The Fall of the Berlin Wall: A Personal Account

Andreas Ramos

Summary: I was in Berlin the weekend the Berlin Wall was torn down. This is the only written personal account of the Fall of the Berlin Wall.

This account has been published in Grammar for Writing: Complete Course, by Phyllis Goldenberg, et al (Sadlier-Oxford, 1999); The Berlin Wall, Cindy Mur (Greenhaven Press, 2003); Writing and Grammar , Wayne King et al (Bob Jones University Press. 3rd. ed., 2009); World Cultures and Geography (McDougal Littell, 2008); The Cold War: Chronicles of America’s Wars, by Josepha Sherman (Lerner Publications, 2003); published by Maskew Miller Longman (South Africa, 2013). The author has been interviewed by the BBC and ITN in the UK and NPR in the USA.

I earned my Master’s degree at the University of Heidelberg (Germany), where my minor was in Political Science with a focus on 20th-century history and German politics.

Picture of the Berlin Wall Berlin, 11th and 12th of November, 1989: On Thursday, the 9th of November, 1989, and Friday the 10th, the TV and radio in Denmark was filled with news about the events in Berlin. The Berlin Wall was about to fall. On Saturday morning, the 11th of November, I heard on the radio that East Germany was collapsing. At the spur of the moment, I suggested to Karen, my Danish wife, and two Danish friends, Rolf Reitan and Nana Kleist, that we should go to Berlin. We talked about what one should take to a revolution: it was a very cold, dry November day. We settled on a dozen boiled eggs, a thermos pot of coffee, extra warm clothes, sleeping bags, and a battery-powered radio. The four of us packed into my 25-year old Volkswagen bug and we drove off.

It’s normally an eight hour drive from Aarhus, Denmark, to Berlin. We took the Autobahn down to Hamburg and then across one of the transit routes to Berlin. Berlin is in the center of East Germany. There are only three highways which allow access from West Germany. At the border city of Braunschweig (Brunswick), on the German side, we began to see the first Trabants. These are small East German cars. They don’t just look like toy cars, they look like Donald Duck’s car. It was designed by a famous East German industrial designer during the 50s and it never changed. It’s the only car in the world with tail fins. It has cheap, thin metal that rusts easily. The two-stroke engine buzzes like a lawn mower and pumps out clouds of smoke. God help you if you’re standing near one. Trabants, which Germans call Trabis, have a top speed of about 50 miles an hour.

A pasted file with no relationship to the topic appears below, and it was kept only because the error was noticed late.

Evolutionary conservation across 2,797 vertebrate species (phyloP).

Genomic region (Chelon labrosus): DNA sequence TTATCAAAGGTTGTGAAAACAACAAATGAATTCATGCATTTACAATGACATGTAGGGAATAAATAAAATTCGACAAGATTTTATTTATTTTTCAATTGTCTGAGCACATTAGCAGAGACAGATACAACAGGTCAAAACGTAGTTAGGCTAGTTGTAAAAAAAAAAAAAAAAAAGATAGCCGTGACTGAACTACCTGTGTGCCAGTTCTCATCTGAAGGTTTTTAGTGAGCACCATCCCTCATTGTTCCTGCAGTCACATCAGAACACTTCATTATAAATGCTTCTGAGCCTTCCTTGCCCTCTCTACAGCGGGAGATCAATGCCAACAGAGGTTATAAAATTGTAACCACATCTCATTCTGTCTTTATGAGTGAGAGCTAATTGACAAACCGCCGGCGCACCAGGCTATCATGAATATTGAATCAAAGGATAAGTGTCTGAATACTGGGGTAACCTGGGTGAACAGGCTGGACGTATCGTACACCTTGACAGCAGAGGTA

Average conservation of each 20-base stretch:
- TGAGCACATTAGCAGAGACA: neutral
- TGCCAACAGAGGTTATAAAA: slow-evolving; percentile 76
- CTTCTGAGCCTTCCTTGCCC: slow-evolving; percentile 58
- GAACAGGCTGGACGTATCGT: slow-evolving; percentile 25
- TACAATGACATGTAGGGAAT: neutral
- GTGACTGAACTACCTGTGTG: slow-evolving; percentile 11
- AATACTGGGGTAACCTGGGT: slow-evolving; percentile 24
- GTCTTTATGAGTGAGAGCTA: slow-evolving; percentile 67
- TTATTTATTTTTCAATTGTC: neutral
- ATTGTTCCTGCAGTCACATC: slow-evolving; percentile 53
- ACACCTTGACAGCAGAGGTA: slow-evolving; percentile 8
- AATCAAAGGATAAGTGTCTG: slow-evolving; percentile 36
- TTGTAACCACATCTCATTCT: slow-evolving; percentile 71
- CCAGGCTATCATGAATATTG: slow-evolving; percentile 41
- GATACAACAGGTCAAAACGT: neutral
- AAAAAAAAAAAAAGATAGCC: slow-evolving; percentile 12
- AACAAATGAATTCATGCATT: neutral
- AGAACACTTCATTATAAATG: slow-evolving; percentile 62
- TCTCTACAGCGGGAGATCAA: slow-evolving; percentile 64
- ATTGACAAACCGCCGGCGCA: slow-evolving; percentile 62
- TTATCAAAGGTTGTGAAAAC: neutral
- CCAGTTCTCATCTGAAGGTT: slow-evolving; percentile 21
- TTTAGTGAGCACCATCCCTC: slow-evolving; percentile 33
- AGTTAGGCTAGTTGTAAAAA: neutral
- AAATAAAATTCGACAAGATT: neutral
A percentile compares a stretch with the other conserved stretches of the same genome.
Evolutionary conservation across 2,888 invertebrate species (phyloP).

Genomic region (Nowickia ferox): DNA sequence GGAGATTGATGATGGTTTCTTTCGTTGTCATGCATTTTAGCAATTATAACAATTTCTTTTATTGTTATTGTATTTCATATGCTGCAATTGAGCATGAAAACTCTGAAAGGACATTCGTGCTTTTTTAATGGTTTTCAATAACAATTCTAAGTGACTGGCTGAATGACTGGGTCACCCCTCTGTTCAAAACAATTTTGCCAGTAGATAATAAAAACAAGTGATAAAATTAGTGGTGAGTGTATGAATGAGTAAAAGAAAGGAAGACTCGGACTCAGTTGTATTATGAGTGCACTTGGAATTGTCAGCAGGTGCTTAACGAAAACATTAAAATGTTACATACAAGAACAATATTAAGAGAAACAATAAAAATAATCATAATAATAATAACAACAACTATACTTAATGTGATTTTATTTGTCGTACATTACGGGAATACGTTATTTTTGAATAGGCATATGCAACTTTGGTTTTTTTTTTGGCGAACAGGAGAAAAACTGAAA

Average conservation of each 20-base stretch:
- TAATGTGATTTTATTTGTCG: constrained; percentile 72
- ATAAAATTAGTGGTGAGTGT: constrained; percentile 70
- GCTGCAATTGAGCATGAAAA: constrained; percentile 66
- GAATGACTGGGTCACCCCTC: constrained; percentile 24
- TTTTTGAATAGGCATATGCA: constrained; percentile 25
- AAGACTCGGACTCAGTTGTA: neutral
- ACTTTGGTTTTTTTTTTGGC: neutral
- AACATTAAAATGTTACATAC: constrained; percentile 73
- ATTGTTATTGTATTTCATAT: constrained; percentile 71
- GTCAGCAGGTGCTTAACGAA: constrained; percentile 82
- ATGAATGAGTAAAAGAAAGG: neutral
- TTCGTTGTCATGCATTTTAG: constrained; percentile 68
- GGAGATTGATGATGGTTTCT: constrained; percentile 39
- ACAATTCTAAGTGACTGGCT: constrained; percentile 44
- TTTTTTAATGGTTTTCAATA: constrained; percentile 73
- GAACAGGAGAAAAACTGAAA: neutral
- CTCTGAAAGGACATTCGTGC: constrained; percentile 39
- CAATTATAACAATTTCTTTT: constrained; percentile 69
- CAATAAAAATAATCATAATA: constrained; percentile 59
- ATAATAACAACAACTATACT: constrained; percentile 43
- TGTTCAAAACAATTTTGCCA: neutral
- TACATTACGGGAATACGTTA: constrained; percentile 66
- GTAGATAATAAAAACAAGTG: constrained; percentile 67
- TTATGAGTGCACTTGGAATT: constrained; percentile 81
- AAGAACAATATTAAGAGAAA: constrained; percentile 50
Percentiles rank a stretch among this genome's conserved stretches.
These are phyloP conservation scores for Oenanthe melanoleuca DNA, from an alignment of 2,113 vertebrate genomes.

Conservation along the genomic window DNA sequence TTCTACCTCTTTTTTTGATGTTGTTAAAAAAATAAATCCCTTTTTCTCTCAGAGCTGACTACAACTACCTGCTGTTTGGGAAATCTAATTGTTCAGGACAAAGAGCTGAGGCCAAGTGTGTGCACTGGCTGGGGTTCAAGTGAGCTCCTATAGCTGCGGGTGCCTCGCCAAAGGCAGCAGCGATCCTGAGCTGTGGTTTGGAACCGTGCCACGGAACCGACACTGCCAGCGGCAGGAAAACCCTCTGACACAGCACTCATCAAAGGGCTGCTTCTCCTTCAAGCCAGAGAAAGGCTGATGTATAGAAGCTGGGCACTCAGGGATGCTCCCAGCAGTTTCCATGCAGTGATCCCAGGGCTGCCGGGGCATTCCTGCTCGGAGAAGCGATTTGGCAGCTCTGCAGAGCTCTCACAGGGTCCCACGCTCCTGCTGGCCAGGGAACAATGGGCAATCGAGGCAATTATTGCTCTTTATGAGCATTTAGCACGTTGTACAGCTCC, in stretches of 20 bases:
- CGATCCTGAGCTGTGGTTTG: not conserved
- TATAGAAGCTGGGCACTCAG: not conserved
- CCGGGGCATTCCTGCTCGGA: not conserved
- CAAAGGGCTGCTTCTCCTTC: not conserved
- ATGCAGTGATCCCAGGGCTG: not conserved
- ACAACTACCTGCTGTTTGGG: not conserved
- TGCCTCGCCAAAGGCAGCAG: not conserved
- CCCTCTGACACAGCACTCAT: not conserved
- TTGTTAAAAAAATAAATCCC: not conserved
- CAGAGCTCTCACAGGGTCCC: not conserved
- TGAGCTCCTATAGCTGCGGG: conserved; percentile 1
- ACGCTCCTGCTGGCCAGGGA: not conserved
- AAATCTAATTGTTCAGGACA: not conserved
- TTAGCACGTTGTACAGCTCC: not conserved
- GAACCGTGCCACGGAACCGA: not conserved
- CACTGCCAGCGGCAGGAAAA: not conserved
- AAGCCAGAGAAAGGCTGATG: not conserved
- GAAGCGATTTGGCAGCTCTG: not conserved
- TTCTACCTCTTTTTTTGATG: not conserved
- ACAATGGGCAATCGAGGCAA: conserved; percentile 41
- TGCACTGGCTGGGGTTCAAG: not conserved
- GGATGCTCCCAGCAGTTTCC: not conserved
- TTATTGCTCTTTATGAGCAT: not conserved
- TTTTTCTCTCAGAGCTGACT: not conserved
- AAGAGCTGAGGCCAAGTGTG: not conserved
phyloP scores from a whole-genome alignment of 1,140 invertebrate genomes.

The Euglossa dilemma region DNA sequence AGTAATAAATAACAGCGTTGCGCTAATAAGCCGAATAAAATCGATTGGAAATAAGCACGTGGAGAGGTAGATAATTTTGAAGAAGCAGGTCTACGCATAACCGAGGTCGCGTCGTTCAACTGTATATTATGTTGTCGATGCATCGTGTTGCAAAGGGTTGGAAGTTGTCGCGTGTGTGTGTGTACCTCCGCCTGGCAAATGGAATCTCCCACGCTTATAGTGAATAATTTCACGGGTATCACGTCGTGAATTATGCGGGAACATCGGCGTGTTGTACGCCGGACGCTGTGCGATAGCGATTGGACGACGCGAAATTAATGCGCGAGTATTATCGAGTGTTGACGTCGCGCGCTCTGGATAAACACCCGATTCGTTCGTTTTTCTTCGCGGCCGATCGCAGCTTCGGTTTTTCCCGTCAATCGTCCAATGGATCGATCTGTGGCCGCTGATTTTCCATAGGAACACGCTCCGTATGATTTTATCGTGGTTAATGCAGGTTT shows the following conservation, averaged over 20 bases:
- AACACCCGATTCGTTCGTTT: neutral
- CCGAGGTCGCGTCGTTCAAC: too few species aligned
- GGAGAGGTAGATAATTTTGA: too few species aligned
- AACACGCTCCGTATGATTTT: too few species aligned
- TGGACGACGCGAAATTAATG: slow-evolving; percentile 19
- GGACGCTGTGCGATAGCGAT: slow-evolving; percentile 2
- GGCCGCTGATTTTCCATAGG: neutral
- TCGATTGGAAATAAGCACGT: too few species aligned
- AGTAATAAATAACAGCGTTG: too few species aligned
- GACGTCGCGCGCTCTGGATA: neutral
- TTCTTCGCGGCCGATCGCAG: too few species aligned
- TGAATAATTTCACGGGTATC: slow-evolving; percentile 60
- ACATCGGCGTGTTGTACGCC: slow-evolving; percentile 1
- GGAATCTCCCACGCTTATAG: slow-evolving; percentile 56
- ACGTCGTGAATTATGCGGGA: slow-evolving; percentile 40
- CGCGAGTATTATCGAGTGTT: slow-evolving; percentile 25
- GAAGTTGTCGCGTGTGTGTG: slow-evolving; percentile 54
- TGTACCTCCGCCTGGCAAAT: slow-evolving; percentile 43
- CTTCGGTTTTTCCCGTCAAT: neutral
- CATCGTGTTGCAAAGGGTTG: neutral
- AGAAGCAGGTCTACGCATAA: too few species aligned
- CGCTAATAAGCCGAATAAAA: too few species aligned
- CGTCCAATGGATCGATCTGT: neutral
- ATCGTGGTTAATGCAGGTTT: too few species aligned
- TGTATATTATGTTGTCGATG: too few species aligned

After a pizza in Braunschweig, we drove towards the German/German border. It was about 11 p.m. at night now. The traffic began to slow down. Soon there was very heavy traffic. In the distance there was a tremendous cloud of light. No one knew what was going on. On the radio, reports followed one another, contradicting each other. Soon, we began to pass cars that were parked along both sides of the Autobahn. People were walking along, all heading towards the border.

We finally reached the border just after midnight. The East Germanborder was always a serious place. Armed guards kept you in your car,watching for attempts at escapes. Tonight was a different country. Over20,000 East and West Germans were gathered there in a huge party: as eachTrabi came through, people cheered and clapped. East Germans drove throughthe applause, grinning, dazed, as thousands of flashbulbs went off. Thetraffic jam was spectacular. The cloud of light turned out to be theheadlights of tens of thousands of cars in a huge cloud of Trabi exhaustfumes. We got out of the car and began walking. Between lanes of cars,streams of people were walking, talking together. Under one light, a groupof musicians were playing violins and accordions and men and women weredancing in circles. Despite the brilliantly cold night, car windows wereopen and everyone talked to each other.

We met people from Belgium, France, Sweden, Spain, England: they hadall left their homes and come to see the wall be torn down. Germans weredrunk with joy. Everyone spoke in all sorts of languages and halflanguages. French spoke German and Spaniards spoke French and everyonespoke a bit of German. We walked for a while with a French family from Belgium:the mother had packed her two young daughters into the car and came to seethe German revolution.

Along with everyone else headed towards Berlin were thousands of EastGermans; they had been in West Europe for a blitz tour with the kids and grandmother in the back, to look around and drive back again. Withoutpassports, they had simply driven through the borders. Amused West European border guards let them pass. They smiled and waved toeveryone.